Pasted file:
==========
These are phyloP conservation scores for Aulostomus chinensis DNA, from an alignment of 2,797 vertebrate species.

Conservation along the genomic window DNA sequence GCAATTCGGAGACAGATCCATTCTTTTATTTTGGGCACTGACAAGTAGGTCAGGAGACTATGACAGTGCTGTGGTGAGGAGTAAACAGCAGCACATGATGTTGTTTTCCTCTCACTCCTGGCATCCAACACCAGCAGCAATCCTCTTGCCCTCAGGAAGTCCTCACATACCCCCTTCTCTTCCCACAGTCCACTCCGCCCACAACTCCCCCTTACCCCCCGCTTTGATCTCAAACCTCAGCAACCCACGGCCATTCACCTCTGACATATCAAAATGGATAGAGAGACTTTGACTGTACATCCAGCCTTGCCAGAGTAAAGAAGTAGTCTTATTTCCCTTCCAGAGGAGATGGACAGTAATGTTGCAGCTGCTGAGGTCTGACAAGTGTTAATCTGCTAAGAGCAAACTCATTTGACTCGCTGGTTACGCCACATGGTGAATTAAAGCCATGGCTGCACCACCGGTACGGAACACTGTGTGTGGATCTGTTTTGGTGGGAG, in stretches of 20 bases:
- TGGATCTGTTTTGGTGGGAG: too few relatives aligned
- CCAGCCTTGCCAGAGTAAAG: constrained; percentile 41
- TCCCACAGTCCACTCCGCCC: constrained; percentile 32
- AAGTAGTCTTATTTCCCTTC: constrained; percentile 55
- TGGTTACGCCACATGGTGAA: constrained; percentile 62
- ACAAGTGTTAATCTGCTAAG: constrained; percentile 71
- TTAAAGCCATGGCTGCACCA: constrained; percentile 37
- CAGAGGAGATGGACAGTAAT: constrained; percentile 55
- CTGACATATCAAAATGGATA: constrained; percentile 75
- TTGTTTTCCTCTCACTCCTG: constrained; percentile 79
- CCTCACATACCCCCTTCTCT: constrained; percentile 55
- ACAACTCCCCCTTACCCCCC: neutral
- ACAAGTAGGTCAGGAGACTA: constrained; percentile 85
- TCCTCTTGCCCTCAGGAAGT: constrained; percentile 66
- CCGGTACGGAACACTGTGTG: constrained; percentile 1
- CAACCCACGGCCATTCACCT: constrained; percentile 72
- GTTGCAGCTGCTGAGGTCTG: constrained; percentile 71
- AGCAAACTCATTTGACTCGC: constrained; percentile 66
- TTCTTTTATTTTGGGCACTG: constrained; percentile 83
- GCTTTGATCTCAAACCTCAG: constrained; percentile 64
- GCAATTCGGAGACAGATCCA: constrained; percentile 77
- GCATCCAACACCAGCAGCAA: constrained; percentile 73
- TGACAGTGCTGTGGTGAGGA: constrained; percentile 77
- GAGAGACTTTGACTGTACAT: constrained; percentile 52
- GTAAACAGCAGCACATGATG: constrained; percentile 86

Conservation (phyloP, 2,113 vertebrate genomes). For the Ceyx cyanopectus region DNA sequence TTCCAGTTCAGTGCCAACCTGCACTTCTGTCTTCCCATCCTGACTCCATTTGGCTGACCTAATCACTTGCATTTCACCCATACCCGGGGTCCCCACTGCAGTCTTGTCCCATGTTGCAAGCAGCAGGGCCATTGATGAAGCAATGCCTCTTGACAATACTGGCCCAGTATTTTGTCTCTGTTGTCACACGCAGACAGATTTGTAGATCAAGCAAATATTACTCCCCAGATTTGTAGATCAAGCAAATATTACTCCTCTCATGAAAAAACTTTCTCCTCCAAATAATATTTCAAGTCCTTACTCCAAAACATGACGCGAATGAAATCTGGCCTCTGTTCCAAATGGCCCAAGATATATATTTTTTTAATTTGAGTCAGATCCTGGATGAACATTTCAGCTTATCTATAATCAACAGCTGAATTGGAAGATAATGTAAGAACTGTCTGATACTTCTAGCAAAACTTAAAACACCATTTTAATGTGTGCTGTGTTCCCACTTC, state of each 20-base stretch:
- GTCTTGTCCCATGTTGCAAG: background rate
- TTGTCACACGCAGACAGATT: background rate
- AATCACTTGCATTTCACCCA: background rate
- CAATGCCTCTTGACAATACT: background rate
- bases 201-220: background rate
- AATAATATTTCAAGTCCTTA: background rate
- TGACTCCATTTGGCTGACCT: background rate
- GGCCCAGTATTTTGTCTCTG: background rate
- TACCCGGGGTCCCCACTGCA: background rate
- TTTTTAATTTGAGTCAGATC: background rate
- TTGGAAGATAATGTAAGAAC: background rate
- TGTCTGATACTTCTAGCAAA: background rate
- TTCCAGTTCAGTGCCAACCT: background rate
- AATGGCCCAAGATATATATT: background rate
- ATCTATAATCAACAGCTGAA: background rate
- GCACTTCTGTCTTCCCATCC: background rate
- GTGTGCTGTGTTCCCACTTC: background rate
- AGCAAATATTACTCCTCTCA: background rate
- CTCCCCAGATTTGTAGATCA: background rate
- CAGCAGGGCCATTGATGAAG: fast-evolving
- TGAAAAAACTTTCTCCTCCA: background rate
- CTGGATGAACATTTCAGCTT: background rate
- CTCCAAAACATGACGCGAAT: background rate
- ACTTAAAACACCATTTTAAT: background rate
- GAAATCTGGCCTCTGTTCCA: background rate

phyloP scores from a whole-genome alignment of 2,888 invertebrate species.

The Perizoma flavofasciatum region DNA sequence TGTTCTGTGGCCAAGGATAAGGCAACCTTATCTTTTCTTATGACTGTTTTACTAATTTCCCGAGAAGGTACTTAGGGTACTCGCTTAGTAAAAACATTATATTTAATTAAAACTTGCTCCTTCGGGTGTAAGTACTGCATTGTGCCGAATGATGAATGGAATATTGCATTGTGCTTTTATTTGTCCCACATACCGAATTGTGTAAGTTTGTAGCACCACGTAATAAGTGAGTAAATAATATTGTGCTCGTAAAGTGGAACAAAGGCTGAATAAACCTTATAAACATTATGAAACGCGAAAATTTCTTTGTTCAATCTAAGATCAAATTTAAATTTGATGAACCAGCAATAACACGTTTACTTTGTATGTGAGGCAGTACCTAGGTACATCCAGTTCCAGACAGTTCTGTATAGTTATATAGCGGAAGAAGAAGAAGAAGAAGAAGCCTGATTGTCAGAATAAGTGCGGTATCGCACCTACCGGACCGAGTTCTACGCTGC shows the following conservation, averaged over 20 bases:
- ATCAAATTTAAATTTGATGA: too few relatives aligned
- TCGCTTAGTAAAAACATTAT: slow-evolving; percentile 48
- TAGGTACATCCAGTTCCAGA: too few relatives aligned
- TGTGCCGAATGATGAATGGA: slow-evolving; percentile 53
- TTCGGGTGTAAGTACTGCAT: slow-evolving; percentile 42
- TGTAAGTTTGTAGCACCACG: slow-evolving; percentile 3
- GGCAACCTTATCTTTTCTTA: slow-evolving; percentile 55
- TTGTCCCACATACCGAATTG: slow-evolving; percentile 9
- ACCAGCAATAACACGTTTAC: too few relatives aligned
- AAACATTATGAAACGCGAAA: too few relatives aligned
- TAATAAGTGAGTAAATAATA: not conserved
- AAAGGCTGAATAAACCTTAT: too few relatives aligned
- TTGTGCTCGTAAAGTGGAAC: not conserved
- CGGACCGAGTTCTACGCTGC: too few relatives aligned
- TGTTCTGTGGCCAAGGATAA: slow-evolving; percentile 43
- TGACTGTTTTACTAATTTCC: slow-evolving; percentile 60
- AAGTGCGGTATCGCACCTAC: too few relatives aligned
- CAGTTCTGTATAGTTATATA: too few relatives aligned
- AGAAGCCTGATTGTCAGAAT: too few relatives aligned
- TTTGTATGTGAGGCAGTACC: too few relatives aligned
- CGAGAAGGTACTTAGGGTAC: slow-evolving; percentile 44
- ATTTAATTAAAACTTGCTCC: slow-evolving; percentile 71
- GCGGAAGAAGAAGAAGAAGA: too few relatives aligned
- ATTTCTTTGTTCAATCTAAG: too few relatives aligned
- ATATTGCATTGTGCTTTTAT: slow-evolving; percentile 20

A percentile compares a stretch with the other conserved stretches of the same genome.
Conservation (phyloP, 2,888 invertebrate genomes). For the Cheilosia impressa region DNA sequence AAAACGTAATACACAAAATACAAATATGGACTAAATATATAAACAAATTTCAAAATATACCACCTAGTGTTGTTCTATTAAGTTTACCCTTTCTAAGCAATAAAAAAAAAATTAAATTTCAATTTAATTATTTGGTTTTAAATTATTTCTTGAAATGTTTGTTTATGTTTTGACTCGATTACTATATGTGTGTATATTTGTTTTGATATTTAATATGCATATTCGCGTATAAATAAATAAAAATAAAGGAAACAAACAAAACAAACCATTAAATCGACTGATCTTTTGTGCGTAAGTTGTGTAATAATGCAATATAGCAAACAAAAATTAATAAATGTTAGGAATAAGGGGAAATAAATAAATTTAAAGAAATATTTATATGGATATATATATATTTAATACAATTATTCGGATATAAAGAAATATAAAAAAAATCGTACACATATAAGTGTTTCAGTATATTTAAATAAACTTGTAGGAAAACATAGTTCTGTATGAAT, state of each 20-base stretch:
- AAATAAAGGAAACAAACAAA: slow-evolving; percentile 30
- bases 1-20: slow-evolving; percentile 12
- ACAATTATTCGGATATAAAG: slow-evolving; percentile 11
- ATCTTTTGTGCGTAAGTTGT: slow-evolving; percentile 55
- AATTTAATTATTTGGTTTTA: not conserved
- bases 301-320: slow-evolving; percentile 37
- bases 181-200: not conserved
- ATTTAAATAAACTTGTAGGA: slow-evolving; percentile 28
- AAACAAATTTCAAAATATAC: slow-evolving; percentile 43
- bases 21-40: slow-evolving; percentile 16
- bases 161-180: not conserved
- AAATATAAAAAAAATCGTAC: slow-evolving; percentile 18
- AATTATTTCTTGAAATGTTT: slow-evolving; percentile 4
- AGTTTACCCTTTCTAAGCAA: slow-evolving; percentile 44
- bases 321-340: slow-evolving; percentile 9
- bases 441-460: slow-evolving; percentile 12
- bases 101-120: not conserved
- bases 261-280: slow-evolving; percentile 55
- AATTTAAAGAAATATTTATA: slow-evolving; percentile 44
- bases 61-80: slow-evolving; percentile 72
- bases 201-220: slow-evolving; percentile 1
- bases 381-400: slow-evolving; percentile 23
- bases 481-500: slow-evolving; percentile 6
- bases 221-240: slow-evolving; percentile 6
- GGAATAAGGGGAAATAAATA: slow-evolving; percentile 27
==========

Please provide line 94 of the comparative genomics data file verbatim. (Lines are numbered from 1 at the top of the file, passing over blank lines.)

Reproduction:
- AAATATAAAAAAAATCGTAC: slow-evolving; percentile 18